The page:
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Your Boss isn't Just Smart, He's LUCKY

We should stop praising the world's top CEOs because a new study by a business journal shows that they are not as good as everyone thinks they are--they're LUCKY!

In the June 25th edition of the Financial Times, Lucy Kellaway writes: "Take Bill Gates. Had he not come from a well-off family--making it easy for him to indulge his young love affair with computers--and had his well-connected mother not opened doors with IBM, he probably wouldn’t have become the richest man in the world. That doesn’t mean that Mr. Gates isn’t clever, it just means that we can study him all we like but we're not going to end up where he is."

The researchers "argue that the super-successful are outliers who achieve extraordinary things partly through luck. And once lucky, they get more so. The rich get richer, as we all know."

Successful people not only owe their success to their own good luck, but also to the bad luck of others. Psychologists did a study in which they gave groups of three students four cookies. One member of each group was chosen at random as group leader and in each case it was this person who claimed the extra cookie.

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The Lucy Kellaway article presents her slanted and misguided opinion on the subject.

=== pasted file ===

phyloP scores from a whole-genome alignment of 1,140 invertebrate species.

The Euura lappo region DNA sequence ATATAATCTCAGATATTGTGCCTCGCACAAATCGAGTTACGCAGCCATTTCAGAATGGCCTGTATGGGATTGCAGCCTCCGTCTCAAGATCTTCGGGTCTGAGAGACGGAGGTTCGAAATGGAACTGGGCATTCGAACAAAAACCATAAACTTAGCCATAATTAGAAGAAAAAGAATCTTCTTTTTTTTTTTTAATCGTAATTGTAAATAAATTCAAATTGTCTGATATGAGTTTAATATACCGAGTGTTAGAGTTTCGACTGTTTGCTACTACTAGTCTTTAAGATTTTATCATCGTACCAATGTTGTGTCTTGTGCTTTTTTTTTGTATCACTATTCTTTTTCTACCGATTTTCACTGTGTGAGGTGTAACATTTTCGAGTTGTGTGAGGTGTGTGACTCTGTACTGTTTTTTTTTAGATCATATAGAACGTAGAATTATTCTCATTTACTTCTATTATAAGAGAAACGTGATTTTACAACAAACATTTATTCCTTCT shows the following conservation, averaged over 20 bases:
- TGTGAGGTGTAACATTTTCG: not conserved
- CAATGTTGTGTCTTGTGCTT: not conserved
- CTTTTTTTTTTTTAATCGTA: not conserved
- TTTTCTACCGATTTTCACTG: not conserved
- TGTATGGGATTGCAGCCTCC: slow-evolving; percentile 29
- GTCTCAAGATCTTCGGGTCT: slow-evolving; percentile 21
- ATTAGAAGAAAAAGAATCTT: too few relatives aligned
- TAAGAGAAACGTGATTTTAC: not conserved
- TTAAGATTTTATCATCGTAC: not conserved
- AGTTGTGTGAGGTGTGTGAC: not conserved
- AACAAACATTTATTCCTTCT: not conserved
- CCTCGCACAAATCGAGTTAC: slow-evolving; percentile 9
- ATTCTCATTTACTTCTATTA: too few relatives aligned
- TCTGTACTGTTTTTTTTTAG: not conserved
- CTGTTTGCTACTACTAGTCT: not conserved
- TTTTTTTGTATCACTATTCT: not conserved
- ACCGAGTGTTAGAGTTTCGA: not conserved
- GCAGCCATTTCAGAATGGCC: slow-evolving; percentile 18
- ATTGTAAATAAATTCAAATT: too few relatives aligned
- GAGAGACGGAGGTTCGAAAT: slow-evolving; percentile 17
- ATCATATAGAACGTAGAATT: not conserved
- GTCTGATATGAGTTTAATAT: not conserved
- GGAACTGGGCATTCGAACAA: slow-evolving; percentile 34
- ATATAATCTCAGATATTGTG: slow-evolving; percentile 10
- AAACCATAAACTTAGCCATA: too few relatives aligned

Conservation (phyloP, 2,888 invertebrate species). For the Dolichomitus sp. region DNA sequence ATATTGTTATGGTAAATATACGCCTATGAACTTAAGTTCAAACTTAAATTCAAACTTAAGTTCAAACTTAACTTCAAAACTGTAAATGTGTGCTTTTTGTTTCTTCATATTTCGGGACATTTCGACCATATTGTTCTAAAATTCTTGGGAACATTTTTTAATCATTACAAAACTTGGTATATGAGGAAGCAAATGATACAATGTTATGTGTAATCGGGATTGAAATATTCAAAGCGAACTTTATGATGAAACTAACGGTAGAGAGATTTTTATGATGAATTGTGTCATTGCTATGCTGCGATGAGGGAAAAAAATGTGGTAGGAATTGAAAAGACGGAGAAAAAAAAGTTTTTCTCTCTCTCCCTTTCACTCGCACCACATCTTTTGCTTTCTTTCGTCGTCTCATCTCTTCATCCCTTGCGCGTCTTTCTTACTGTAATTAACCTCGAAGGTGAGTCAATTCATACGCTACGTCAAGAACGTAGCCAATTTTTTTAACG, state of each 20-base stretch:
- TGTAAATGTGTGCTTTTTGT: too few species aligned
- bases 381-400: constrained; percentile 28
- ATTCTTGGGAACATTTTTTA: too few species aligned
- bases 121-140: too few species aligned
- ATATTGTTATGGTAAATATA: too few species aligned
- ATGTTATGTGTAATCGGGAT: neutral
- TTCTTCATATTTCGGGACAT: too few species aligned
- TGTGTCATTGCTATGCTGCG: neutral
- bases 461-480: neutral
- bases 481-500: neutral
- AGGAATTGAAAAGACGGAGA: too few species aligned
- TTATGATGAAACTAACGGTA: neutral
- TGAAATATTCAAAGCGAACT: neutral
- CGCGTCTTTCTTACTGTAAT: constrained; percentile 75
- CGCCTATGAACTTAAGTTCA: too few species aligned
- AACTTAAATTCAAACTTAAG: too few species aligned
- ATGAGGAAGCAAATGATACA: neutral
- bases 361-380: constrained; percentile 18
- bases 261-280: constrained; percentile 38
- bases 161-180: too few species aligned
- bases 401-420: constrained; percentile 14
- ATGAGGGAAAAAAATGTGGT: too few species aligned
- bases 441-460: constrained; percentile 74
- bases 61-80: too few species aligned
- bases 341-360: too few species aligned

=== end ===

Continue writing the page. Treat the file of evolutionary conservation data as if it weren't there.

Why didn't somebody ELSE that actually WORKED for IBM do anything similar to Gates? Kellaway makes it sound as if Gates was the only one (or among a small pool) of people in a position to do what he did. There were others, notably inside IBM, that had better circumstances yet never did anything because they never followed their creativity through.

Also, while the Gates family were well to do, not every successful person benefited from this.

The article is also slanted because it doesn't make the distinction between "grafted" CEO's (the ones that fly from company to company) and visionaries such as Bill Gates. As the latter, Bill Gates makes a horrible example to support her point.

Sounds more like she's talking about Providence, but even there Goethe had it right when he said "Concerning all acts of initiative and creation, there is one elementary truth that ignorance of which kills countless ideas and splendid plans: that the moment one definitely commits oneself, then Providence moves too."

It's rather funny (if not tragic for someone actually takes her words seriously) how she paints herself a victim of her circumstances. I've been playing that game for years and it leads nowhere - blaming everything on luck and circumstances. 6 years ago I decided to try something different and lo and behold I've got my own business, found the love of my life and have had a blast. Also, as a "boss" I can definitely tell you that while a boss may not be smarter, he probably has more guts and discipline. You can't "turn off" the way you do a 9 to 5 job.

It is rumored that Gates read Charles Haanel while at Harvard and this prompted him to get out and follow his dreams.

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